Approach to monitor the effect of annual flu vaccination


In an article published in Science Immunology, E. John Wherry and co-workers report that they have found an approach to detect a type of circulating helper T cells in the blood after an annual flu vaccine. The approach would help determine whether the vaccination is successful. The study involves collaboration between several research centers in the USA, including the University of Pennsylvania Perelman School of Medicine, Children’s Hospital of Philadelphia, and Durham VA Medical Center.

Much of the immune system's work is carried out by various specialized cells, such as B cells, which make and release key molecule weapons called antibodies, and T cells, which function either offensively or defensively. Vaccines teach the immune system by mimicking a natural infection. The success of most vaccines depends on both B cells and T cells.

Some flu vaccines use purified proteins from the outer layer of killed flu viruses. The body produces antibodies against these proteins after vaccination. Measuring the levels of these antibodies in the blood help identify how well a vaccine is working. The circulating T follicular helper (cTfh) cells, which provide B cell help, are important for the strength of antibodies. Lack of cTfh cells has a negative effect on antibody production. However, there is limited knowledge about cTfh cells.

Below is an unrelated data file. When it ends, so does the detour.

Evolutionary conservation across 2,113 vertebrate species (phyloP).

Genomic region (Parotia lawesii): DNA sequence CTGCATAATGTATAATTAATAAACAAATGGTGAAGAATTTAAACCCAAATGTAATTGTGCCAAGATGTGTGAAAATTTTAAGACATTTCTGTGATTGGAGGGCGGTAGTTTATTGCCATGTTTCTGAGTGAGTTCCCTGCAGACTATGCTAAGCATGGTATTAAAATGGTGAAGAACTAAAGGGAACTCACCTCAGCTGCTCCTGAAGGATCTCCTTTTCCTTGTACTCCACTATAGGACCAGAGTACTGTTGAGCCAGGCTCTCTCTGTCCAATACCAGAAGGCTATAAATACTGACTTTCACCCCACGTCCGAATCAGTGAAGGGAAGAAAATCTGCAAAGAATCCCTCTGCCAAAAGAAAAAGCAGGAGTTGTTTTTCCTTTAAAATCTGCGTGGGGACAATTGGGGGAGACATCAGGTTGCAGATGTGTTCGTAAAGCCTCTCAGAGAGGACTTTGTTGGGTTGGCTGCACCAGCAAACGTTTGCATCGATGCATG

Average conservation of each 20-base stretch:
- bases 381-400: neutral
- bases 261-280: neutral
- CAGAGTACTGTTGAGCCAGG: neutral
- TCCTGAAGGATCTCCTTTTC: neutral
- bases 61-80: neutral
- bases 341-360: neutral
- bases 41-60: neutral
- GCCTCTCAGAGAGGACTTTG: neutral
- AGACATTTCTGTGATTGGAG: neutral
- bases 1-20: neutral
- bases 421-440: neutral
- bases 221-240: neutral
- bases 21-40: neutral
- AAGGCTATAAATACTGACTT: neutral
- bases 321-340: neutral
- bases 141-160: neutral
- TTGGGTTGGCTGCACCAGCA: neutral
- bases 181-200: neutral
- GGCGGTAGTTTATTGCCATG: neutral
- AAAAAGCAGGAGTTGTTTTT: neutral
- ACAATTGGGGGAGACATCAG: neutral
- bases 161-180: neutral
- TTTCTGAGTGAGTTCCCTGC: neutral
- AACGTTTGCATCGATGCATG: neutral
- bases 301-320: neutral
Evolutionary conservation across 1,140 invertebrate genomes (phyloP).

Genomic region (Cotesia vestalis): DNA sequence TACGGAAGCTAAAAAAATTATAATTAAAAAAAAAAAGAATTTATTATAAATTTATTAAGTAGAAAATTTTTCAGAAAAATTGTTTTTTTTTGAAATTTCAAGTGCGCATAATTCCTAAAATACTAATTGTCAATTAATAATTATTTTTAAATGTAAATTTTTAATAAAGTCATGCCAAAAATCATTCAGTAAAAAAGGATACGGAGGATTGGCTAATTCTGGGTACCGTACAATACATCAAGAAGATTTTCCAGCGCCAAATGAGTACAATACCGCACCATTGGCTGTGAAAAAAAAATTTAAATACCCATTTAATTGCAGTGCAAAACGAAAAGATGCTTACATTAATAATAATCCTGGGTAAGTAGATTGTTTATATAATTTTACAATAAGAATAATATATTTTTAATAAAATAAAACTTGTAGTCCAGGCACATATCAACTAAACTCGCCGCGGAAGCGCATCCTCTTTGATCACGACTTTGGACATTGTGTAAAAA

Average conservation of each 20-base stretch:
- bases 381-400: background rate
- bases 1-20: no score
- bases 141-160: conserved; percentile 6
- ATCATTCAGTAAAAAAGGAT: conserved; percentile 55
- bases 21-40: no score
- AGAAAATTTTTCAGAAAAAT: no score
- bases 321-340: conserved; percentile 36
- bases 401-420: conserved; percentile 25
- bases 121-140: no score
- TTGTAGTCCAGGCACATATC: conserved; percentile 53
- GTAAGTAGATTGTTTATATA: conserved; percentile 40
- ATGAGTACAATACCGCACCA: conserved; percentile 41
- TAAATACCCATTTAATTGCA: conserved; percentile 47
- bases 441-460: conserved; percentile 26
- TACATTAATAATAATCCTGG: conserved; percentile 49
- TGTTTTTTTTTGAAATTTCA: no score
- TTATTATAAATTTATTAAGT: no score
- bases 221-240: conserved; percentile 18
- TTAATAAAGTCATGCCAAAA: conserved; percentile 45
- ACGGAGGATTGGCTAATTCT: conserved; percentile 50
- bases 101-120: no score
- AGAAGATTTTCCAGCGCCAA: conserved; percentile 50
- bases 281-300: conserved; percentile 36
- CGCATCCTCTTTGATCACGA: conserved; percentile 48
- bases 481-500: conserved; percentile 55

In this work, Wherry and co-workers carried out experiments to define the contribution of cTfh cells to antibody development after vaccination. They examined immunological memory in people receiving successive annual flu vaccinations and found that cTfh cells respond to flu vaccination and form long-lasting memory.

The researchers found a subset of cTfh cells that expressed multiple transcription factors and cytokines such as Bcl-6, c-Maf, and IL-21, and these cells could be identified by coexpression of ICOS and CD38. The number of these cells was highly increased at day 7 after vaccination. In participants receiving successive annual vaccinations, the researchers detected genetically identical clones of cTfh cells, suggesting that these cells formed memory to the flu vaccine.

The study underscores memory properties of human cTfh responses to vaccination and provides a way to track this cell subset. The findings help monitor cTFH responses during infection and vaccination in humans.
 
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